3 Great Companies On the Brink of Death
“Time is running out for many formerly great companies!” wrote Gregg Stocker, a management consultant currently advising at Hess Corp., in his 2006 book Avoiding the Corporate Death Spiral. “We have all witnessed/are witnessing the decline of great companies that have been dying for many years.”
For some context, the Center for American Progress summed up and dismissed what happened with the U.S. economy in 2006 with just one word: slowdown. Both gross domestic product and job growth slowed that year compared to 2005, consumer debt rose, and loan defaults and bankruptcies began to edge higher, as if in anticipation of the coming crisis. From Stocker’s point of view, the American business landscape was littered with companies, formerly great or not, trapped in a death spiral.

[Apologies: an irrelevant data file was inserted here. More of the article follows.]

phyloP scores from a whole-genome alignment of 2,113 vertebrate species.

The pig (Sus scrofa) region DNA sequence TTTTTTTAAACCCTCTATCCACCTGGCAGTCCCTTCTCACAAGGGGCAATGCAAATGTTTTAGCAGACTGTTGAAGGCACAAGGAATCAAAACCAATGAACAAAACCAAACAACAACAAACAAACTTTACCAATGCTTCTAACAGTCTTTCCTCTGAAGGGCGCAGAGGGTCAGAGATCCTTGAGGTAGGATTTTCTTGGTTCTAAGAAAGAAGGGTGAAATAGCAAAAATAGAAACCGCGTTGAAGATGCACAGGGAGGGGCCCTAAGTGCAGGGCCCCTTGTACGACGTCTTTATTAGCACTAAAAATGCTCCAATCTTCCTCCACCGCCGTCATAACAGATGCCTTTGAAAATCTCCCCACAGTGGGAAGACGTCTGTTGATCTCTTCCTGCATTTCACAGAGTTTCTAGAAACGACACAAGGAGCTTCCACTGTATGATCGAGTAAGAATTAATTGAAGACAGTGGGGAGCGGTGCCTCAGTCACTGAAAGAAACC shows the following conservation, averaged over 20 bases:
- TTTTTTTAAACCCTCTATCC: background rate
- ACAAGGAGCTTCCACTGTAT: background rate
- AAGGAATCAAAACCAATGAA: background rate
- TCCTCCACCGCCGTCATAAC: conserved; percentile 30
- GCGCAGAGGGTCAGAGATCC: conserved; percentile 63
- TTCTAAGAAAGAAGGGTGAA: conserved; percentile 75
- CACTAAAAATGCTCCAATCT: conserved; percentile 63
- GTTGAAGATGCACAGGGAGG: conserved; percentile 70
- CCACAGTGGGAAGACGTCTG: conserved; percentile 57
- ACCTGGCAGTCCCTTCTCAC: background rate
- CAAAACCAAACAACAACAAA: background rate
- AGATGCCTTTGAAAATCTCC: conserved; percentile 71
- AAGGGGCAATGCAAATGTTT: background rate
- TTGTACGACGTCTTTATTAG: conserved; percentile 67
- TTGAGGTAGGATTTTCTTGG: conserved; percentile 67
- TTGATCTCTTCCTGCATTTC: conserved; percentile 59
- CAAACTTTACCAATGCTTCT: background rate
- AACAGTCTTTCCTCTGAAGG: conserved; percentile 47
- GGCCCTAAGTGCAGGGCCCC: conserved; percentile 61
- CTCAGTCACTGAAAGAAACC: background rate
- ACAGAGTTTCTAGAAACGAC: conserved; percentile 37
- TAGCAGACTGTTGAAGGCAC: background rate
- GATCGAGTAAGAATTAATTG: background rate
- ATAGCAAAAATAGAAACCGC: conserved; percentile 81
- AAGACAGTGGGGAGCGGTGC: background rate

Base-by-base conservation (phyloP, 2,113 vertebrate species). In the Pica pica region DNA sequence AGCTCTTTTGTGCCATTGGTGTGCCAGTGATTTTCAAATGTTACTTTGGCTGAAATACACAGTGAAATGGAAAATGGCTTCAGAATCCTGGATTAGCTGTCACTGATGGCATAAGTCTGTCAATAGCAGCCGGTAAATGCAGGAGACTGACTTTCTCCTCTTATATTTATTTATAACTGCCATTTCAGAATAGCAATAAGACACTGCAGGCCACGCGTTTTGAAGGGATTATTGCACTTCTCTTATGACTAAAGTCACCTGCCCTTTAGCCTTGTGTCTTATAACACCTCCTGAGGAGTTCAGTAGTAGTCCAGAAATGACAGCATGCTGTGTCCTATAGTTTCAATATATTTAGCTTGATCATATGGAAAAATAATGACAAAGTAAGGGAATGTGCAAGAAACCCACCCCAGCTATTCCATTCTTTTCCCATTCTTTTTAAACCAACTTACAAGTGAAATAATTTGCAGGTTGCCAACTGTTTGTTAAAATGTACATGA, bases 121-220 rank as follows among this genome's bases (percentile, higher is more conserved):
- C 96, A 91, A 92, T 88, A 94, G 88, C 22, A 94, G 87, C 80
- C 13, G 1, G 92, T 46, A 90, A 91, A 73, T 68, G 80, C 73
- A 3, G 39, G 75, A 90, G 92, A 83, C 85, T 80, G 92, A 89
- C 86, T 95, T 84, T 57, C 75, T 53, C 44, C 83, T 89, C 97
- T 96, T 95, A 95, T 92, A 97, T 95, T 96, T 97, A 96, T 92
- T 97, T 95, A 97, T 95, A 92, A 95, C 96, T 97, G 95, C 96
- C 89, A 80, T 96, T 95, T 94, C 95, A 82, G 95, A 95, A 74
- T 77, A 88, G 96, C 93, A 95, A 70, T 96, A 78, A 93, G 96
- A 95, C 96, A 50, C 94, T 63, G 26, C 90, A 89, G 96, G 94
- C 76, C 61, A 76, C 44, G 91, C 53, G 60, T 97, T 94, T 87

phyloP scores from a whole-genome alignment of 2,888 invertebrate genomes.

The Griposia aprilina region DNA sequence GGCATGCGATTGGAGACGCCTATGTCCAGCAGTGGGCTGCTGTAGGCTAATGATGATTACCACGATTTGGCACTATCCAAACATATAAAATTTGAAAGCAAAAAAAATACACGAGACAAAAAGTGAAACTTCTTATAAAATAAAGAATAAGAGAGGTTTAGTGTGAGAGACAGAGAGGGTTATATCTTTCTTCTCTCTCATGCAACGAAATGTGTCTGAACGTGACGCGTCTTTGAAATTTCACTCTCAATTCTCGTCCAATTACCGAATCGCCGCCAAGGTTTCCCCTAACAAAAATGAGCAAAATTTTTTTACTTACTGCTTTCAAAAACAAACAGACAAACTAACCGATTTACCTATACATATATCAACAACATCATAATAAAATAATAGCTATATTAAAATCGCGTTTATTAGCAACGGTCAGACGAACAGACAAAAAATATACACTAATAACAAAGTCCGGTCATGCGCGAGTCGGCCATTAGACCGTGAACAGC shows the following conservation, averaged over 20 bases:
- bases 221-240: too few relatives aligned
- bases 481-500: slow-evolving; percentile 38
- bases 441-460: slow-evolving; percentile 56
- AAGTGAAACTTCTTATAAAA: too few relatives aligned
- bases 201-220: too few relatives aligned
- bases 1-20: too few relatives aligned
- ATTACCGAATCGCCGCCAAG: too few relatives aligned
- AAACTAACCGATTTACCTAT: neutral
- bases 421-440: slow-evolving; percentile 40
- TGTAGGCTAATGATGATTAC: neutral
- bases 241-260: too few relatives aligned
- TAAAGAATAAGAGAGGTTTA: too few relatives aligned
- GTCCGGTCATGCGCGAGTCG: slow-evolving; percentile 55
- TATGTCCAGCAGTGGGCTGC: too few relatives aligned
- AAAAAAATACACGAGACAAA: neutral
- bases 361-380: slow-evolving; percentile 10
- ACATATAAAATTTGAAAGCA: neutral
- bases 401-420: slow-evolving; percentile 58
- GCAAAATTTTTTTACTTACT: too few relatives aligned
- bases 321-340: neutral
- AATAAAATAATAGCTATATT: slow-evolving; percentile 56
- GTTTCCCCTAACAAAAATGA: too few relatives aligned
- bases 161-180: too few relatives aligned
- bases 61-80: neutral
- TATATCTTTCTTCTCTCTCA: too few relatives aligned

In retrospect, Stocker’s warning seems prescient. In the coming years, crisis would sweep first through the bloated U.S. financial sector and then through the economy at large. In 2008, the myriad corporate death spirals converged, forming a supercell, a corporate death vortex — that year, according to the Brookings Institution, the rate of business growth fell below the rate of business destruction for the first time since 1978. Business dynamism, essential to net new job creation in every economy, declined in every part of the country. Markets and businesses all around the world felt the sting.
Against this backdrop and agitated by disruptive forces like the spread of mobile Internet and the evolution of international competition, many great companies found themselves sucked into a corporate death spiral. Here’s a look at three of those companies.